I’m originally from Canada and I’ve been in the Bay Area for about eight years. Currently, I am a founder of a startup that I’ve been working on for the last two years. Prior to that, I was working on another startup. Believe it or not, I started my career journey doing environmental science work. However, the environmental work didn’t fulfill me and it didn’t help that I felt like a cog in the government’s wheel. So, I set out to get an MBA in Toronto and that introduced me to the world of tech. 

From Environmental Science to Product Management

In the beginning of my MBA, I focused all my attention on corporate social responsibility. I thought that by working in tech I would have more control over the process and results of the work. So I moved to Palo Alto, and I started working on everything that I possibly could. I started reading books, meeting people, and going to events. 

I worked on four different products until I built on one that finally worked. My successful product was Quibb, a professional network to share industry news and analysis. Sadly, I shut it down about three years ago. However, I’ve been working on this new thing which we’ve been experimenting on some different social products for the past two years.

The Skills and Motivations For Working In Product

People often ask me what benefit my environmental science background has for my career in tech. I like to point out that one of the things that is well recognized in the field of environmental science is complexity and systems thinking. Furthermore, I think a lot of that stuff can be applied to tech and products. Another benefit is that environmental science helped me work on applying research knowledge to solve a problem. 

Regardless of my environmental science background, I like being exposed to all the different parts that are involved in building a product. Yet, I think it also comes down to the fact that I want to see certain products come to life. I have ideas, wants and needs for things that I think should exist in the world that other people aren’t doing. It also helps that I personally have the skills, capacity, and privilege to be able to do so. So I’m usually going to take it upon myself to try to create those things should exist.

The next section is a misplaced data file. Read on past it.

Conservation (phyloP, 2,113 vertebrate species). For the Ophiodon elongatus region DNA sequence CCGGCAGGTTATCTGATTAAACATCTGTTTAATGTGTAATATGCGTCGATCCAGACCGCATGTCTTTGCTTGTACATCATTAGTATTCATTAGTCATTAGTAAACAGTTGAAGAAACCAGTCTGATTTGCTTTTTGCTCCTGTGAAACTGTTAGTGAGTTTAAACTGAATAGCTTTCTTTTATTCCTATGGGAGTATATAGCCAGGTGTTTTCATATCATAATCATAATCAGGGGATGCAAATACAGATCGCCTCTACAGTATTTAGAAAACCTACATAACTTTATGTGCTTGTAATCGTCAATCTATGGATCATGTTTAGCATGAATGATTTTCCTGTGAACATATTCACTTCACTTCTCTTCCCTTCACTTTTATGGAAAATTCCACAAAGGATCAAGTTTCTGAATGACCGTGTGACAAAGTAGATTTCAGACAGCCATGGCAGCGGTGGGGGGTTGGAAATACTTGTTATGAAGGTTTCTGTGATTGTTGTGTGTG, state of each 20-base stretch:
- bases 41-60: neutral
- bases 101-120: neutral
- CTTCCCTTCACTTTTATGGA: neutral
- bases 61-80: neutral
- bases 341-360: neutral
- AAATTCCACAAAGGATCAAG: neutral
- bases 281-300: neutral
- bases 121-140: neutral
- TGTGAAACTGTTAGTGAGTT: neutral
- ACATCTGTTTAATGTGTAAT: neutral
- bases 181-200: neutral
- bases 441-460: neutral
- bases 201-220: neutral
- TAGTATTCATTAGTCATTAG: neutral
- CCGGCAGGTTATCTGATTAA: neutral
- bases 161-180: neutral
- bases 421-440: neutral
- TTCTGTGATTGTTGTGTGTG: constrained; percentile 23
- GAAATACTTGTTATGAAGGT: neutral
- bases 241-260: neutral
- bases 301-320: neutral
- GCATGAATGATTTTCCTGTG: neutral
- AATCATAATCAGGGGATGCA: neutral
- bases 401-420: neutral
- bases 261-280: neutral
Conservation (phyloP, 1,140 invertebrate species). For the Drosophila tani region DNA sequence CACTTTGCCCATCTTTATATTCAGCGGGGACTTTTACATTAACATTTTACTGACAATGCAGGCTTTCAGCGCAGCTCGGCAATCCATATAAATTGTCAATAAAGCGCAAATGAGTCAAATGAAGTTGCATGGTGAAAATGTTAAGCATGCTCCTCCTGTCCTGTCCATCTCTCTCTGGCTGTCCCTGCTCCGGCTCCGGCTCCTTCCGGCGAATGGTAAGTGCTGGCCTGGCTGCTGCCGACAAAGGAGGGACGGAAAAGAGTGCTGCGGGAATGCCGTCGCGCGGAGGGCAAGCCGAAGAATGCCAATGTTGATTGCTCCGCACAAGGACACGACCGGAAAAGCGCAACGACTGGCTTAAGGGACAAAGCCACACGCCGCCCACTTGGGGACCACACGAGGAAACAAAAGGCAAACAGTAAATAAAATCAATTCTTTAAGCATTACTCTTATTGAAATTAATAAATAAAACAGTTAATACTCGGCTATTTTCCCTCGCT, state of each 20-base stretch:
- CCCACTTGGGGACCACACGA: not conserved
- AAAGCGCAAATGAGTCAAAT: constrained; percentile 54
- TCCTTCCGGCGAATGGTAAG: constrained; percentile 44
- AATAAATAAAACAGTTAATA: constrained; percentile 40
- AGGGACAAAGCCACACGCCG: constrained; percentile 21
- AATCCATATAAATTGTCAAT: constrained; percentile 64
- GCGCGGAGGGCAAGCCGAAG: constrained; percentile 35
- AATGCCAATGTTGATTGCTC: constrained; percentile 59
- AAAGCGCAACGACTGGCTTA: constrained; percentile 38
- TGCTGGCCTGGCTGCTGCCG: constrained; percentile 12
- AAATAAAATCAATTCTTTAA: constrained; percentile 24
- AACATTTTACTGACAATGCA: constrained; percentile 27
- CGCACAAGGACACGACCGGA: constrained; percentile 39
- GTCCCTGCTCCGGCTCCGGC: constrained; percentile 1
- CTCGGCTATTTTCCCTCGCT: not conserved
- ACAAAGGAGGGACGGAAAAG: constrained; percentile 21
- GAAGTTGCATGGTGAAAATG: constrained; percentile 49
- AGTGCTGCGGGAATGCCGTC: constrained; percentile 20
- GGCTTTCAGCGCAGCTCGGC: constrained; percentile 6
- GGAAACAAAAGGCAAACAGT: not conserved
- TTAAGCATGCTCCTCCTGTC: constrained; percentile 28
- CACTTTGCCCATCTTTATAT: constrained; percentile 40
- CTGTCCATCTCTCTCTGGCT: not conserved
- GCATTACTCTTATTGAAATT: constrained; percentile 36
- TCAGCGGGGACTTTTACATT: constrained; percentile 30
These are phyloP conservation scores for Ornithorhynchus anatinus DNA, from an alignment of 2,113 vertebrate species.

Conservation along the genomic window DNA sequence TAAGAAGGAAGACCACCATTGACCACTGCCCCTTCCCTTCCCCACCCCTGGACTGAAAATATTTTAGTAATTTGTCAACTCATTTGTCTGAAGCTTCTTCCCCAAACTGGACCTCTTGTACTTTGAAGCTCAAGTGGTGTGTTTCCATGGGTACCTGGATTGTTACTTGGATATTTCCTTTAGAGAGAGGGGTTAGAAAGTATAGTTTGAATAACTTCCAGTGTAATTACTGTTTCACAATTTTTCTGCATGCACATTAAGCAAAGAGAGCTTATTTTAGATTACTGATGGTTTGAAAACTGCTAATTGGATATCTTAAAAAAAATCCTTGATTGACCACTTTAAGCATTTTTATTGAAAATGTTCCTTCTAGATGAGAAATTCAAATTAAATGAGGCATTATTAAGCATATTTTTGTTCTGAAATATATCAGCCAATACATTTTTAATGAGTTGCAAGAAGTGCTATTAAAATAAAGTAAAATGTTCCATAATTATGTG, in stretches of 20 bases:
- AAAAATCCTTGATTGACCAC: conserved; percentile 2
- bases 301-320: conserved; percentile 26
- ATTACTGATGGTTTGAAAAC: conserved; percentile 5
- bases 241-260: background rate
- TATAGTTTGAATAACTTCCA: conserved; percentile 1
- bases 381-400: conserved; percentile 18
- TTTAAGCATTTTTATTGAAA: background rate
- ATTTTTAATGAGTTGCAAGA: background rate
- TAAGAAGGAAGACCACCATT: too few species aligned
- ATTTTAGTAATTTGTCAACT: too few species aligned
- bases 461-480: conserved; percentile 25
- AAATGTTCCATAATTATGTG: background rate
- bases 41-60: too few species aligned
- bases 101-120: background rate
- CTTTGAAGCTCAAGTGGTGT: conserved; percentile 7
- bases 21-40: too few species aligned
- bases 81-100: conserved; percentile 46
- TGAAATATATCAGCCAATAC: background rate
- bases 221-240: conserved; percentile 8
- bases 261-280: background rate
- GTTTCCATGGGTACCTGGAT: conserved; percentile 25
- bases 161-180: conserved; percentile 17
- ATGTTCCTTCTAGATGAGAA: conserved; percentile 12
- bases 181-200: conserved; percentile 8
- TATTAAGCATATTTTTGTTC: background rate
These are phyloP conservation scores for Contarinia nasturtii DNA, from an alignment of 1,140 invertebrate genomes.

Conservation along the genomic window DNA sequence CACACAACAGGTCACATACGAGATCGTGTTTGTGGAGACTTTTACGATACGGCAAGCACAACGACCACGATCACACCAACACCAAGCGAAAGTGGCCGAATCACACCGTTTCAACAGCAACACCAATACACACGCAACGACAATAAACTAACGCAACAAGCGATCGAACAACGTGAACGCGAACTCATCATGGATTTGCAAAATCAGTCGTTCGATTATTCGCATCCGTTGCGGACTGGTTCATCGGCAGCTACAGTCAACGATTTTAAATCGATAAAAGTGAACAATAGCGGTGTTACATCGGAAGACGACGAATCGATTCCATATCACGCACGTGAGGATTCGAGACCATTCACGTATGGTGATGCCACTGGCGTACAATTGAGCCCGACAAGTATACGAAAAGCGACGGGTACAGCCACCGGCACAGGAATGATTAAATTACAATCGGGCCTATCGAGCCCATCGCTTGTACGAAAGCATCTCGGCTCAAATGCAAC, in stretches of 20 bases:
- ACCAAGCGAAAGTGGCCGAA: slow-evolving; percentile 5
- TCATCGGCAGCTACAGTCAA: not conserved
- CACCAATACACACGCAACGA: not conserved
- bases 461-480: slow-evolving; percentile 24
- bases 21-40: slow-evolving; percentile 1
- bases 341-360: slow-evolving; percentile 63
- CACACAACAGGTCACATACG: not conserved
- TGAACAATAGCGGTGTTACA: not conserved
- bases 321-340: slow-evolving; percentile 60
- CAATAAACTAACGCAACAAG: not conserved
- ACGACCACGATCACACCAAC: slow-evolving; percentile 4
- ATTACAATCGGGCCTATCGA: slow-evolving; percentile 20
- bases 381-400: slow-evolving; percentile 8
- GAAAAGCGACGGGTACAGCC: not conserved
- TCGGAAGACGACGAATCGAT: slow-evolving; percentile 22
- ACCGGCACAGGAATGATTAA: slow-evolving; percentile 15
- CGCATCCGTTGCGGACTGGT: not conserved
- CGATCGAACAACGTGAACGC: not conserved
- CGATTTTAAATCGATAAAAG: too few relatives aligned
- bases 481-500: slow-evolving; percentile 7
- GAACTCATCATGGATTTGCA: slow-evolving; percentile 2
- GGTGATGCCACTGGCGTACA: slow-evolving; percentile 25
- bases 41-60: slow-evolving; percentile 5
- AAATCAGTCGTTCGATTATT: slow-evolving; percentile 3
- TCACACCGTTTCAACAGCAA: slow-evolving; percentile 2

Nonetheless, coming up with a great product is difficult. However, one thing that helped me is my empathy. Product people have commented that I’m highly empathetic. In fact, it’s very easy for me to open-minded and put myself in the shoes of users. This allows me to understand not just like their actions but the life that they live, and their environment.

About the speaker
Sandi MacPherson New cool thing, Founder Member

Sandi MacPherson started Quibb in 2013 from the heart of Silicon Valley, in small cafes on University Ave in Palo Alto. Before starting Quibb, Sandi worked in cleantech, graduating with her MBA from Schulich School of Business after roles at Environment Canada and Social Venture Partners.

About the host
Christina Lucey Podcast Host

Christina is a product leader with a passion for crafting. After six internships and four years studying computer science at the University of Waterloo, she found product management. After a few years of building a foundation in execution, she launched her first product at BlackBerry in 2011. Since then she been hooked on crafting new digital things ever since. Her efforts on growth and mobile helped propel Yammer towards acquisition. Following that, Christina headed up product at early stage companies twice. Currently she’s at Credit Karma where she is the leader for new product initiatives. When she’s not crafting products or podcasting, you can find her reading, cooking, working on her fitness, or channeling her inner Martha Stewart.

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